Past:  The Current 28 - Seeing Your Story: Data Visualization and Mapping in Education and Outreach
May 17, 2017, 2:00-3:00 CT
  • Shane Bradt, University of New Hampshire Extension


A New Normal? Springtime Flooding Becoming More Common for Midwest as Planet Warms
Warmer global temperatures have increased evaporation from Earth's oceans. That leads to higher levels of humidity, which in turn produces heavier rainfall and severe flooding, said Justin Schoof, a climatologist and the chair of Geography and Environmental Resources at Southern Illinois University Carbondale.  "This is one example of something that we theorize should happen in a warmer world: we should be getting more heavy rain events. But it's also an example of something that we've already observed happening," Schoof said. Learn more.

Six University of Nebraska researchers will join colleagues at Penn State University, Arizona State University and the U.S. Department of Agriculture's Agricultural Research Service to develop a model for engaging communities and stakeholders to ensure adequate supplies of good-quality water both for and from agriculture. Learn more.

Kansas Researchers Say Climate Change Will Deteriorate Midwest Water Quality
Midwesterners are used to extreme weather. We take pride in enduring everything from torrential downpours to the most desiccating drought. Climate change is expected to increase the frequency of these fluctuations between drought and flood, though, according to new research published by scientists at the University of Kansas, and this "weather whiplash" will deteriorate the quality of drinking water. Learn more.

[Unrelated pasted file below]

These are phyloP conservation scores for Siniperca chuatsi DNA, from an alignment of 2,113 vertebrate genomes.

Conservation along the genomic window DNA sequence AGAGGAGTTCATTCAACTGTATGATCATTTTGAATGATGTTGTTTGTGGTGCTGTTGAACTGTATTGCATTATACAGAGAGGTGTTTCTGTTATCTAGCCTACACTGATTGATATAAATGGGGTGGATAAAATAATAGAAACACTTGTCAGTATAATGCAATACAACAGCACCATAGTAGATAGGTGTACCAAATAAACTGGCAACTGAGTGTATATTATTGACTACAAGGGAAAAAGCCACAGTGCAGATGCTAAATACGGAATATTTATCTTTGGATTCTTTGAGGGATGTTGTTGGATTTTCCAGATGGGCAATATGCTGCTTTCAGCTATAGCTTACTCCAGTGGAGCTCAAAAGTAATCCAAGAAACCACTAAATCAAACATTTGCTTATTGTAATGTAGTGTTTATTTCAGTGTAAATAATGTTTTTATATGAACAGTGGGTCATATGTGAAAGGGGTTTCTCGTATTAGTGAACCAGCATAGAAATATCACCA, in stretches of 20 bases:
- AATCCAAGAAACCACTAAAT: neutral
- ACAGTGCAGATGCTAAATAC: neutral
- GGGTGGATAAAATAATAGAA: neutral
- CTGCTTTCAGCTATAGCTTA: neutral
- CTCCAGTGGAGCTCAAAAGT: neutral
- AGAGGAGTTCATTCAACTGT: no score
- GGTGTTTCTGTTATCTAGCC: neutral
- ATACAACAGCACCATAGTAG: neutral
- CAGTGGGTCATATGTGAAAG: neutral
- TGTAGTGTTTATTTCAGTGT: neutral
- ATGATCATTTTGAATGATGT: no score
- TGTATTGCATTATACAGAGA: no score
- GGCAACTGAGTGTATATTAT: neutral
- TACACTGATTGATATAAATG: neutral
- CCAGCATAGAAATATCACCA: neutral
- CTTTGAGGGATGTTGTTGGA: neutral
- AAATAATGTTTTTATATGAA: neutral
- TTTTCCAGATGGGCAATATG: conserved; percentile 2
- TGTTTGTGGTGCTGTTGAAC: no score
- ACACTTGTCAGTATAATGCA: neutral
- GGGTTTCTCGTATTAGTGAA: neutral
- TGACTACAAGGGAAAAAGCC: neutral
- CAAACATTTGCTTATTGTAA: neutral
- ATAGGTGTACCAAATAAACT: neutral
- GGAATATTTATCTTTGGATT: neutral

Central Iowa Farm Showcases Water Quality Practices
The Iowa Corn Growers Association, Iowa Department of Agriculture and Land Stewardship, and the Iowa Land Improvement Contractors Association hosted their annual water quality and agriculture field day for legislators last week. The afternoon event took place at the LICA farm located in central Iowa, near Melbourne in Marshall County. The tour included in-depth explanations of a variety of water quality practices employed on the 80-acre farm.  These practices include wetlands, terraces, sediment control basins, grassed waterways, water control structures, a bioreactor and a rain garden. This was the fifth year the LICA farm has hosted the special tour for legislators. Learn more.

Prevent Spread of Zebra Mussels
It's a problem spreading into lakes and rivers across the Midwest and into Nebraska, and the public can help stop it. Zebra mussels, which look like snails or clams, are small but destructive. They damage boats, clog water intakes and impact the environment of lakes and rivers where they live.
They have caused millions of dollars in damage to water systems and fisheries, and have been found in recent years in lakes and rivers in and around Nebraska.   That's why it is important, as the summer boating season begins, to prevent the spread of zebra mussels by following a few simple steps.  Nebraska Public Power District wants to alert boaters of this issue and prevent the spread of invasive species.  "Think don't move a mussel" says NPPD Environmental Manager Joe Citta.  Learn more.

Learn more about NCRWN

NCRWN Fact Sheet
Want to see what we have been up to in the North Central Region Water Network? Check out our fact sheet for more details. 

Our Mission:

We work together to expand and enhance multi-state water outreach and research efforts across the North Central Region of the United States.